Hugh said, “I couldn’t believe it, but it was unmistakably the face of John Winter!” Now that is scary. Looks more like a death mask to me and more like my father rather than how I see myself.
I’ve been asked for a passport picture so you could see the comparison, but graciously decline. Many readers of readers of this blog are familiar with my visage. Just look at the above banner and make the connection. Plus, I don’t wish to scare any small children who may have accidently come across this page!
I now know what Hugh had found was a pencil head of another celebrity of the day. Not John Winter, but King Edward VII.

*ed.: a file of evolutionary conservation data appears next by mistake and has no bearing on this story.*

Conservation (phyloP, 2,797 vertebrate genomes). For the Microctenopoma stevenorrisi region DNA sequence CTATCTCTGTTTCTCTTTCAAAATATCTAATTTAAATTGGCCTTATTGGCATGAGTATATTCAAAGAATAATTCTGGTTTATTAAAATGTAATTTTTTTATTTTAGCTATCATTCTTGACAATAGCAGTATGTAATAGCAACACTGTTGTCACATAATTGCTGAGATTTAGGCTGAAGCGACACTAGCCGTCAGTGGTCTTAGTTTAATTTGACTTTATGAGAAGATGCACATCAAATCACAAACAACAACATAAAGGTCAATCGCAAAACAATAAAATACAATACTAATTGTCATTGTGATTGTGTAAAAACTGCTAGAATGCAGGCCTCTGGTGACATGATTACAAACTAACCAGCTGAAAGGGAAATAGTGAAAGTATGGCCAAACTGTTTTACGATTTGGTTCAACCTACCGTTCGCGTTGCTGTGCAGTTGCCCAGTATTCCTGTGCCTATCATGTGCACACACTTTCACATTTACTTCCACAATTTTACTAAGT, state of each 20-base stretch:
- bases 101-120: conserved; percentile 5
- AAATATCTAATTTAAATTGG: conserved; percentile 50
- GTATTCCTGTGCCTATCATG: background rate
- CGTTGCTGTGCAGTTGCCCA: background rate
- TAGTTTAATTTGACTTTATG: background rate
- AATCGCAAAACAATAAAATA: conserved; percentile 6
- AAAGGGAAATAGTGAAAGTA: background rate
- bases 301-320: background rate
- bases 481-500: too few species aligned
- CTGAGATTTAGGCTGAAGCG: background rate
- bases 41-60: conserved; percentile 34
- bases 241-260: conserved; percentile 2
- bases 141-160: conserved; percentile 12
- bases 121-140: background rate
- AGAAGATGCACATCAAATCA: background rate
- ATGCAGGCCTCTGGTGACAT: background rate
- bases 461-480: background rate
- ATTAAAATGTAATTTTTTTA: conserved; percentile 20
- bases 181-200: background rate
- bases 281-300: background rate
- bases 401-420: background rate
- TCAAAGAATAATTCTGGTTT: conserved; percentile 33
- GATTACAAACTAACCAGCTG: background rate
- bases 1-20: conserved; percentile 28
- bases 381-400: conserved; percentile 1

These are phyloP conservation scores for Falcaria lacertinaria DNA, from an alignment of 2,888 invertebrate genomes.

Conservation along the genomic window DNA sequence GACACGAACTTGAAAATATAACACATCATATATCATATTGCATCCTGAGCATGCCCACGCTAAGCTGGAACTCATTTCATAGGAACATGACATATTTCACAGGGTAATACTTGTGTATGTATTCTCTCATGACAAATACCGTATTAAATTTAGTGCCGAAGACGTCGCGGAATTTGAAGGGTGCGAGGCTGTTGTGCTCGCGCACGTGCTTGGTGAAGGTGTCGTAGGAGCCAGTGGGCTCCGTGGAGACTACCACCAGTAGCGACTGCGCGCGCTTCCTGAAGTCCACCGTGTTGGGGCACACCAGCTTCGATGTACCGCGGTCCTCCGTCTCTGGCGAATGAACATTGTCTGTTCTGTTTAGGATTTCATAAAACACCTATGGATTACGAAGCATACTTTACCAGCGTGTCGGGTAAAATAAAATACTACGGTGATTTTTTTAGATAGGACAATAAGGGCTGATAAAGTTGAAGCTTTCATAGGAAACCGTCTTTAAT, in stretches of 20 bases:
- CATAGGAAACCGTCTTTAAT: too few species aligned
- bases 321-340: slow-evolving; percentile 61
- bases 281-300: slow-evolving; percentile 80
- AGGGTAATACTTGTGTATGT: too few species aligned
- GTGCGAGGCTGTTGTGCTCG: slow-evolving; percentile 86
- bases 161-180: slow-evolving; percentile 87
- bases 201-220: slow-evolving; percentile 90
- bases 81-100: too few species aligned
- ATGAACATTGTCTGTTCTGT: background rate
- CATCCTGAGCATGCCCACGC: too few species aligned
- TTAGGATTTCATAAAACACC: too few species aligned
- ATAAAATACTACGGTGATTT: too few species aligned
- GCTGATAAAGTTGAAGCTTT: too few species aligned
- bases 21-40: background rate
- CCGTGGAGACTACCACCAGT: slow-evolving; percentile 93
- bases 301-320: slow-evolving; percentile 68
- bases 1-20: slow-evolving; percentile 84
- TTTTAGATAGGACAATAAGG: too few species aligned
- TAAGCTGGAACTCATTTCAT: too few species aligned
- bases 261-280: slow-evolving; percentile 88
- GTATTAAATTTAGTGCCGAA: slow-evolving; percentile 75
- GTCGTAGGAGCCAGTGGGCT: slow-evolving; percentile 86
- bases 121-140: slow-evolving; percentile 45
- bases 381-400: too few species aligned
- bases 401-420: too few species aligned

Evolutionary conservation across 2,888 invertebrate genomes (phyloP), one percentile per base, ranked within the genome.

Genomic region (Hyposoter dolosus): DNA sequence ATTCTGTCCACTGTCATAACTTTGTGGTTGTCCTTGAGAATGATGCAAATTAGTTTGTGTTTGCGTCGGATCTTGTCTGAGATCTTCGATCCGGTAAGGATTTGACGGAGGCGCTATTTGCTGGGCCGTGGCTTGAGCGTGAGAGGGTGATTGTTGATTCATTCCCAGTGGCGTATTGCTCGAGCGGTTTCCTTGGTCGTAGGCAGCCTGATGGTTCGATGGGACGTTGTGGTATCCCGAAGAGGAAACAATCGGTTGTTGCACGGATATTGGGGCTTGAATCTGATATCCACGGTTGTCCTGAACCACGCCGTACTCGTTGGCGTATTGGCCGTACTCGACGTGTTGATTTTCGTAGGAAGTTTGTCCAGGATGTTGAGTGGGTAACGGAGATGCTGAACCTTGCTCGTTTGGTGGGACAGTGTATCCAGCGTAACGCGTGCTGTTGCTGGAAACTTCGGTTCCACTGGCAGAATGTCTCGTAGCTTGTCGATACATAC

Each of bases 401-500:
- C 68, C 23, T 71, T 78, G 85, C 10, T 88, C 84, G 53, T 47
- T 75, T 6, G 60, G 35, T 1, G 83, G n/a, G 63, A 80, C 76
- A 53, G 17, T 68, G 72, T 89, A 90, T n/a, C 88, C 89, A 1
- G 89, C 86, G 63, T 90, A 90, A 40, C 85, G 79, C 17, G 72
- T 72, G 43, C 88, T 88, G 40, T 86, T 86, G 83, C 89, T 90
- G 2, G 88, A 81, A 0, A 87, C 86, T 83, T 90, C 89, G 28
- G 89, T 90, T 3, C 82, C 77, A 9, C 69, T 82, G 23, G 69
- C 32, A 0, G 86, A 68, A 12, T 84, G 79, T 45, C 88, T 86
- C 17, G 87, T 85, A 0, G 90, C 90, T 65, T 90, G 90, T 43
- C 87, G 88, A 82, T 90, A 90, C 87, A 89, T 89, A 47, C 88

UPDATE – January 2017
And another. David Baker says he found this example near Ancaster in Lincolnshire
UPDATES – February 2017
On a muddy Detecting Scotland dig (183) held at Dunning on Sunday 5 February, one of Dirt Digger’s best find was a pencil head of boxer Peter Jackson (probably), a celebrity of the day. This fine pencil top is the best (and only one of the boxer) I have seen found by a detectorist. What do you think?
The Fred Archer pencil head seems to have been the most popular if the number found by detectorists is anything to go by! Aidan Mitchell of the DUG THAT MDC on Facebook has just shown a magnificent example found in South Yorkshire on a Christmas dig and has kindly allowed me to add the find to my blog.